Why RB Salzburg should be proud of Europa League run
From over 150 aspirants, it is now down to two - Atletico Madrid and Marseille. They'll contend the Europa League final. The pair foiled attempts from Arsenal and RB Salzburg respectively on Thursday evening. While it was a familiar collapse by Arsene Wenger's men, Salzburg was extremely brave in defeat. Red Bull have absolutely nothing to be embarrassed about.
Disappointment, disgust and disbelief trailed Salzburg's exit. The players, as well as over 30,000 fans at Red Bull Arena, suffered hysteria at the same time. Exiting the competition wasn’t particularly strange. Not at all. Besides they’ve not reached this stage in any European event for almost three decades.
However, the manner it happened left a lot to be desired. As the case throughout the tourney, Marco Rose’s men showed courage to overcome a two-goal deficit from France. Red Bulls were in driving seat to return there for the final before an inexcusable referring error.
Substitute Jorge Rolando volleyed home in the 115th minute to snatch a 3-2 aggregate victory. Now that’s not the controversy, though. The preceding corner is. Rolando’s goal came off a wrongly awarded corner-kick with Andre-Frank Zambo’s 20-yard effort deflecting behind off a team-mate. It was a bitter pill for the players to swallow.
To go out in this manner is horrible. Our dream has died. We can be proud, it’s just hard to focus on that right now, striker Fredrik Gulbrandsen moaned.
Indeed, Salzburg should be proud regarding their magnificent feat rather than grumbling, especially as no one really gave them a chance at all; particularly after they were bundled out of the Champions League by Croatian minnows Rijeka.
The takeover by Red Bull in 2006 came with wholesome transformation. Austria into RB - its colours - traditional purple and white to the red and white colours of the energy drink - its badge - now a Red Bull logo - and also its history, from a club that had won three Austrian Bundesliga titles to one that would win eight in the next decade or so.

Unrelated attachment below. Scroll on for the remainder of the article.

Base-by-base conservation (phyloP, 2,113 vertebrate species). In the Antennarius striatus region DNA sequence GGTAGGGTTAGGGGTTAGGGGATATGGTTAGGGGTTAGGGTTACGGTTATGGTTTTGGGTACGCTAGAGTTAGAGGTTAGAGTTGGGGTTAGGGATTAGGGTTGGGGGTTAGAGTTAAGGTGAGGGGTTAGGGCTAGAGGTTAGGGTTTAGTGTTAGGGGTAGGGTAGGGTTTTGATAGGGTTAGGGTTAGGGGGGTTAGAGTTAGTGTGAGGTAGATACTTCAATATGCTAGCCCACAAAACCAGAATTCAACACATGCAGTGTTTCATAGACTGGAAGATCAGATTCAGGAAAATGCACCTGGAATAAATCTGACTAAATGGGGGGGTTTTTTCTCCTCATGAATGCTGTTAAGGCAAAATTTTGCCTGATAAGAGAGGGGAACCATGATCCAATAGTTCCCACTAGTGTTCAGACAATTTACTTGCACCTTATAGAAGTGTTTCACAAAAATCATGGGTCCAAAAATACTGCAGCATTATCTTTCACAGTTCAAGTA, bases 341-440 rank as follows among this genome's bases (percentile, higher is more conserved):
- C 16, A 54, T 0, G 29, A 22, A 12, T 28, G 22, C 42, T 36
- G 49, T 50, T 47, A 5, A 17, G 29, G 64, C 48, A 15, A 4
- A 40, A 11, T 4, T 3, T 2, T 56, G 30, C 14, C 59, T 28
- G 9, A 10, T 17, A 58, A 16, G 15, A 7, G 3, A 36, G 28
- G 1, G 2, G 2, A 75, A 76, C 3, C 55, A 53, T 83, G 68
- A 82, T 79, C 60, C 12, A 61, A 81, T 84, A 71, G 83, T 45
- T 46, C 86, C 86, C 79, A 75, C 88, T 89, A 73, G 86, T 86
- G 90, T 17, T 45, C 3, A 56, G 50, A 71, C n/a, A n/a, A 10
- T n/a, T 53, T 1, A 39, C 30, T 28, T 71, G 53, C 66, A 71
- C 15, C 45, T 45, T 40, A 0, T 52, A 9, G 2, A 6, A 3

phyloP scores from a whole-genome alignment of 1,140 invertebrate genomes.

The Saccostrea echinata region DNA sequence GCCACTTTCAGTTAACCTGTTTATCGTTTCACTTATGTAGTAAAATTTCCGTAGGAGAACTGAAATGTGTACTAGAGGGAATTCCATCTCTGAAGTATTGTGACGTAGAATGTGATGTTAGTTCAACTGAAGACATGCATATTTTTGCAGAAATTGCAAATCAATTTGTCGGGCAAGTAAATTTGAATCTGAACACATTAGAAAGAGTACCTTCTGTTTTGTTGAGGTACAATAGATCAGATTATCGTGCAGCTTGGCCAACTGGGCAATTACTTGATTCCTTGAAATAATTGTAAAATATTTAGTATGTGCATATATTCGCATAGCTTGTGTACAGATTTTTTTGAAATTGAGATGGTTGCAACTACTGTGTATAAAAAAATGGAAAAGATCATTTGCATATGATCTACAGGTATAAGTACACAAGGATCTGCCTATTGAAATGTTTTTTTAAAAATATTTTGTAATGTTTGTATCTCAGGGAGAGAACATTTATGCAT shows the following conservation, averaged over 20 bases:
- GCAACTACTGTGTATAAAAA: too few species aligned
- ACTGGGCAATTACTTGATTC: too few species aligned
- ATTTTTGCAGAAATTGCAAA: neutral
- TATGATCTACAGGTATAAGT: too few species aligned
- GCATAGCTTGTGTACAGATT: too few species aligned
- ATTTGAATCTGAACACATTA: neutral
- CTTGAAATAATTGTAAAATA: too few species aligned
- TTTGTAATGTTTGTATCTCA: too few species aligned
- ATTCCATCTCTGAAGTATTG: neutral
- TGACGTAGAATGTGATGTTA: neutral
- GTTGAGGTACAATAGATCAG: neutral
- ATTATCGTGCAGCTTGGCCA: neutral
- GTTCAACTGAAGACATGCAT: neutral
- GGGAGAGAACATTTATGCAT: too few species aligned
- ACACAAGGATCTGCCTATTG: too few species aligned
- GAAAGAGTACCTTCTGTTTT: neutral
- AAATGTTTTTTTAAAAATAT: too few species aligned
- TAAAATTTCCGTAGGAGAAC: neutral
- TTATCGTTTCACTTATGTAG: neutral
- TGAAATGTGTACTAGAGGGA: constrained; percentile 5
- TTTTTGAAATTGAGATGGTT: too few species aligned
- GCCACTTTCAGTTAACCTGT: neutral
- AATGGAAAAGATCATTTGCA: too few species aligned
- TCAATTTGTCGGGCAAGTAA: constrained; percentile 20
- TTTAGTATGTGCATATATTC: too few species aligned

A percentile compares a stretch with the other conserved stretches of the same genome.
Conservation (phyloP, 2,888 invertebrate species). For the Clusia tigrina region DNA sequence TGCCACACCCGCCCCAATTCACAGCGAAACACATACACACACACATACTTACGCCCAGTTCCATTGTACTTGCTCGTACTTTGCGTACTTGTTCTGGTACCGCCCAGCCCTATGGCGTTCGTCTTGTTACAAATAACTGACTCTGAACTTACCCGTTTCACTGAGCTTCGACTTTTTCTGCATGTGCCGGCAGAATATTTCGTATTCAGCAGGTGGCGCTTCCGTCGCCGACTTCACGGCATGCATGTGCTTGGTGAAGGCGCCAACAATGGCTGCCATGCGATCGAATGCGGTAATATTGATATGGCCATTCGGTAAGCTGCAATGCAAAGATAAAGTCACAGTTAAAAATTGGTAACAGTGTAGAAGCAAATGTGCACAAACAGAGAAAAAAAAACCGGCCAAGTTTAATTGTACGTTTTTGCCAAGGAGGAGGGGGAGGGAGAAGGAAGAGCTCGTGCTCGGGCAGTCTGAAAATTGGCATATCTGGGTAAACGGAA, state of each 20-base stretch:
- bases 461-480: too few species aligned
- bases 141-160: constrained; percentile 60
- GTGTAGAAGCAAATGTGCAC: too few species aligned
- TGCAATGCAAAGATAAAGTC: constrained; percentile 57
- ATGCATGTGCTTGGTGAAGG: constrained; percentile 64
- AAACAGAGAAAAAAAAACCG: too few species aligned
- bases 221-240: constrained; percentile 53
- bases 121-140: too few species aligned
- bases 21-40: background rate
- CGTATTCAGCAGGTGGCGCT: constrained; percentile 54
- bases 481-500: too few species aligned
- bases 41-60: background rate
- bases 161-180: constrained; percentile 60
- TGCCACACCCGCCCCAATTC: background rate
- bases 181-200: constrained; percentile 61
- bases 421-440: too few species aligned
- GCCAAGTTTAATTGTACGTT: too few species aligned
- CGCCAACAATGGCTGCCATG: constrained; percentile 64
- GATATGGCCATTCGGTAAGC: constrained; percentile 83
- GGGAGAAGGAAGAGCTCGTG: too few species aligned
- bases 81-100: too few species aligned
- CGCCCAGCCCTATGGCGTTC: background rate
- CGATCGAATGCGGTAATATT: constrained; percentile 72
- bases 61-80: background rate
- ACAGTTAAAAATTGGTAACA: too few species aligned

However, domestic dominance didn't quite transcend to the continent. This season has been something of a one-off, though. Red Bulls' exit from the competition with their heads high. Unbeaten at home, just four sides bettered their 20-goal haul. To reach the semi-final, they topped a group that had Marseille, knocked off Real Sociedad, Borussia Dortmund and Lazio – all supposedly stronger teams.
Salzburg achieved this with relatively unknown players born out of the club's developmental program. Among the success stories are Mali internationals Amadou Haidara and Diadie Samassekou - both signed as youngsters - and Austrian Xaver Schlager, who joined the academy in 2011.
It's a similar story with the manager, who rose through the youth ranks to take charge of the first team. Rose took over from Oscar Garcia this season to become the 10th Salzburg manager in the Red Bull era. He enjoyed great success with the youth teams at Salzburg, including winning the Europa Youth League title in 2017 after beating Manchester City, Atletico Madrid and Barcelona en route to the final.
With such youthful team and coach, the future looks exceedingly promising for Salzburg. They should be proud.